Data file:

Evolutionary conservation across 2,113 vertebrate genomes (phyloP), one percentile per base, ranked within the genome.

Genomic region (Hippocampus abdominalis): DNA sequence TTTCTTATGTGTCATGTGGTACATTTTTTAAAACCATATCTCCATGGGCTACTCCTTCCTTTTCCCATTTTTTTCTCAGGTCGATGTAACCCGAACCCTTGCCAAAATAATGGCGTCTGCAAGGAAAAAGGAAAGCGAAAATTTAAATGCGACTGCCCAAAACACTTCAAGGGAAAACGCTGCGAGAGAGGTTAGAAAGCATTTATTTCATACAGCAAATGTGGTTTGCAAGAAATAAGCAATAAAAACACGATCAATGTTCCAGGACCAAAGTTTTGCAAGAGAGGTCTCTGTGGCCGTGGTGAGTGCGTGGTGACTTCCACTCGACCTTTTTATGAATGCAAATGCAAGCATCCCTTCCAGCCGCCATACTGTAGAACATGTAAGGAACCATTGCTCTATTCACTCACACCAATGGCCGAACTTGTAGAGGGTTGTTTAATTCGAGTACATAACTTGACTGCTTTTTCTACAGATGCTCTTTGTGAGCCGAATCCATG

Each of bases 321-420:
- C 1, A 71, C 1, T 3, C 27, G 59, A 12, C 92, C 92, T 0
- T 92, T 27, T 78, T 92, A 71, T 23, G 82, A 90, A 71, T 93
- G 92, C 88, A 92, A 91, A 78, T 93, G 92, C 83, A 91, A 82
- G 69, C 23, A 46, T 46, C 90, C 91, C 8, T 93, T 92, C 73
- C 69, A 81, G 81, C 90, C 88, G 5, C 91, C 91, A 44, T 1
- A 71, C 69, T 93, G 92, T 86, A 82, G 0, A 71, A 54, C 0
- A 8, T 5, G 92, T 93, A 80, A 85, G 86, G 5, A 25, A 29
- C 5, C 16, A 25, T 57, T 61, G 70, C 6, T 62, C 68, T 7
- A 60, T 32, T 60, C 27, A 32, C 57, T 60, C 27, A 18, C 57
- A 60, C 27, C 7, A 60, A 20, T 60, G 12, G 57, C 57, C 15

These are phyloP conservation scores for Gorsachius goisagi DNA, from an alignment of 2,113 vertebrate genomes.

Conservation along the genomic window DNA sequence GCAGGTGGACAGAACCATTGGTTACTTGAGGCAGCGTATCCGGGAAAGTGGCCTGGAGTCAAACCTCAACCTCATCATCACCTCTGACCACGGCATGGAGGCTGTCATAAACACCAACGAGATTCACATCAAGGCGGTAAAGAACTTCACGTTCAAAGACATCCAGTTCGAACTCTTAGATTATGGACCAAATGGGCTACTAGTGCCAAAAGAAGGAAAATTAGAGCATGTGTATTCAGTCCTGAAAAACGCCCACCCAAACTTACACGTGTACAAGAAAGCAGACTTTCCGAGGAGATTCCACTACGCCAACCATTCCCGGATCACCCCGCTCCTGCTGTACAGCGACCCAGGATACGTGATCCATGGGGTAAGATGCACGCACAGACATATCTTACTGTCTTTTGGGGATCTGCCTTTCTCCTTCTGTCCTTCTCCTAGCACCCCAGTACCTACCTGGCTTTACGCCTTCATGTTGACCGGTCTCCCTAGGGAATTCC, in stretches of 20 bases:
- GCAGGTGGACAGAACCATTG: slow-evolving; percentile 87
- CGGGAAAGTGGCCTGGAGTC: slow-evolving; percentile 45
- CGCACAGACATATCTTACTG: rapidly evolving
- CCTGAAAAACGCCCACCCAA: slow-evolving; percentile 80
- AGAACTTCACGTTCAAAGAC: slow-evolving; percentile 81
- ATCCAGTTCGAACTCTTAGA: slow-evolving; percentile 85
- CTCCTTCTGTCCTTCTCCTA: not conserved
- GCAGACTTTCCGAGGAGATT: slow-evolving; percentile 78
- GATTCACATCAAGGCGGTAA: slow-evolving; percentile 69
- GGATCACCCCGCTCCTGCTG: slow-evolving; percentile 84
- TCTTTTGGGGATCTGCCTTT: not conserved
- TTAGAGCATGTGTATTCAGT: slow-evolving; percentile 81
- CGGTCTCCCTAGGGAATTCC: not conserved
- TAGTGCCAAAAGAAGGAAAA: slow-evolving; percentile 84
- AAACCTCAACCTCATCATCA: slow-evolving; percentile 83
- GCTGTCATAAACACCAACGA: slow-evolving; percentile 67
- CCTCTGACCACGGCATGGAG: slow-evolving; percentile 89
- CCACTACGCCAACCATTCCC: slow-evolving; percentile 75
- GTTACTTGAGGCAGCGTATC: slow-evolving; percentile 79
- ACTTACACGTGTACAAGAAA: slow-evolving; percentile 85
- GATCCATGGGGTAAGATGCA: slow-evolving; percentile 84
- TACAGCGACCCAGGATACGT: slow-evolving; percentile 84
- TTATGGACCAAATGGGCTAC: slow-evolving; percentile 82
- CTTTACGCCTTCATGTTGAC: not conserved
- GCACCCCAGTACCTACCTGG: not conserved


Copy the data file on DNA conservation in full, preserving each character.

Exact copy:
Evolutionary conservation across 2,113 vertebrate genomes (phyloP), one percentile per base, ranked within the genome.

Genomic region (Hippocampus abdominalis): DNA sequence TTTCTTATGTGTCATGTGGTACATTTTTTAAAACCATATCTCCATGGGCTACTCCTTCCTTTTCCCATTTTTTTCTCAGGTCGATGTAACCCGAACCCTTGCCAAAATAATGGCGTCTGCAAGGAAAAAGGAAAGCGAAAATTTAAATGCGACTGCCCAAAACACTTCAAGGGAAAACGCTGCGAGAGAGGTTAGAAAGCATTTATTTCATACAGCAAATGTGGTTTGCAAGAAATAAGCAATAAAAACACGATCAATGTTCCAGGACCAAAGTTTTGCAAGAGAGGTCTCTGTGGCCGTGGTGAGTGCGTGGTGACTTCCACTCGACCTTTTTATGAATGCAAATGCAAGCATCCCTTCCAGCCGCCATACTGTAGAACATGTAAGGAACCATTGCTCTATTCACTCACACCAATGGCCGAACTTGTAGAGGGTTGTTTAATTCGAGTACATAACTTGACTGCTTTTTCTACAGATGCTCTTTGTGAGCCGAATCCATG

Each of bases 321-420:
- C 1, A 71, C 1, T 3, C 27, G 59, A 12, C 92, C 92, T 0
- T 92, T 27, T 78, T 92, A 71, T 23, G 82, A 90, A 71, T 93
- G 92, C 88, A 92, A 91, A 78, T 93, G 92, C 83, A 91, A 82
- G 69, C 23, A 46, T 46, C 90, C 91, C 8, T 93, T 92, C 73
- C 69, A 81, G 81, C 90, C 88, G 5, C 91, C 91, A 44, T 1
- A 71, C 69, T 93, G 92, T 86, A 82, G 0, A 71, A 54, C 0
- A 8, T 5, G 92, T 93, A 80, A 85, G 86, G 5, A 25, A 29
- C 5, C 16, A 25, T 57, T 61, G 70, C 6, T 62, C 68, T 7
- A 60, T 32, T 60, C 27, A 32, C 57, T 60, C 27, A 18, C 57
- A 60, C 27, C 7, A 60, A 20, T 60, G 12, G 57, C 57, C 15

These are phyloP conservation scores for Gorsachius goisagi DNA, from an alignment of 2,113 vertebrate genomes.

Conservation along the genomic window DNA sequence GCAGGTGGACAGAACCATTGGTTACTTGAGGCAGCGTATCCGGGAAAGTGGCCTGGAGTCAAACCTCAACCTCATCATCACCTCTGACCACGGCATGGAGGCTGTCATAAACACCAACGAGATTCACATCAAGGCGGTAAAGAACTTCACGTTCAAAGACATCCAGTTCGAACTCTTAGATTATGGACCAAATGGGCTACTAGTGCCAAAAGAAGGAAAATTAGAGCATGTGTATTCAGTCCTGAAAAACGCCCACCCAAACTTACACGTGTACAAGAAAGCAGACTTTCCGAGGAGATTCCACTACGCCAACCATTCCCGGATCACCCCGCTCCTGCTGTACAGCGACCCAGGATACGTGATCCATGGGGTAAGATGCACGCACAGACATATCTTACTGTCTTTTGGGGATCTGCCTTTCTCCTTCTGTCCTTCTCCTAGCACCCCAGTACCTACCTGGCTTTACGCCTTCATGTTGACCGGTCTCCCTAGGGAATTCC, in stretches of 20 bases:
- GCAGGTGGACAGAACCATTG: slow-evolving; percentile 87
- CGGGAAAGTGGCCTGGAGTC: slow-evolving; percentile 45
- CGCACAGACATATCTTACTG: rapidly evolving
- CCTGAAAAACGCCCACCCAA: slow-evolving; percentile 80
- AGAACTTCACGTTCAAAGAC: slow-evolving; percentile 81
- ATCCAGTTCGAACTCTTAGA: slow-evolving; percentile 85
- CTCCTTCTGTCCTTCTCCTA: not conserved
- GCAGACTTTCCGAGGAGATT: slow-evolving; percentile 78
- GATTCACATCAAGGCGGTAA: slow-evolving; percentile 69
- GGATCACCCCGCTCCTGCTG: slow-evolving; percentile 84
- TCTTTTGGGGATCTGCCTTT: not conserved
- TTAGAGCATGTGTATTCAGT: slow-evolving; percentile 81
- CGGTCTCCCTAGGGAATTCC: not conserved
- TAGTGCCAAAAGAAGGAAAA: slow-evolving; percentile 84
- AAACCTCAACCTCATCATCA: slow-evolving; percentile 83
- GCTGTCATAAACACCAACGA: slow-evolving; percentile 67
- CCTCTGACCACGGCATGGAG: slow-evolving; percentile 89
- CCACTACGCCAACCATTCCC: slow-evolving; percentile 75
- GTTACTTGAGGCAGCGTATC: slow-evolving; percentile 79
- ACTTACACGTGTACAAGAAA: slow-evolving; percentile 85
- GATCCATGGGGTAAGATGCA: slow-evolving; percentile 84
- TACAGCGACCCAGGATACGT: slow-evolving; percentile 84
- TTATGGACCAAATGGGCTAC: slow-evolving; percentile 82
- CTTTACGCCTTCATGTTGAC: not conserved
- GCACCCCAGTACCTACCTGG: not conserved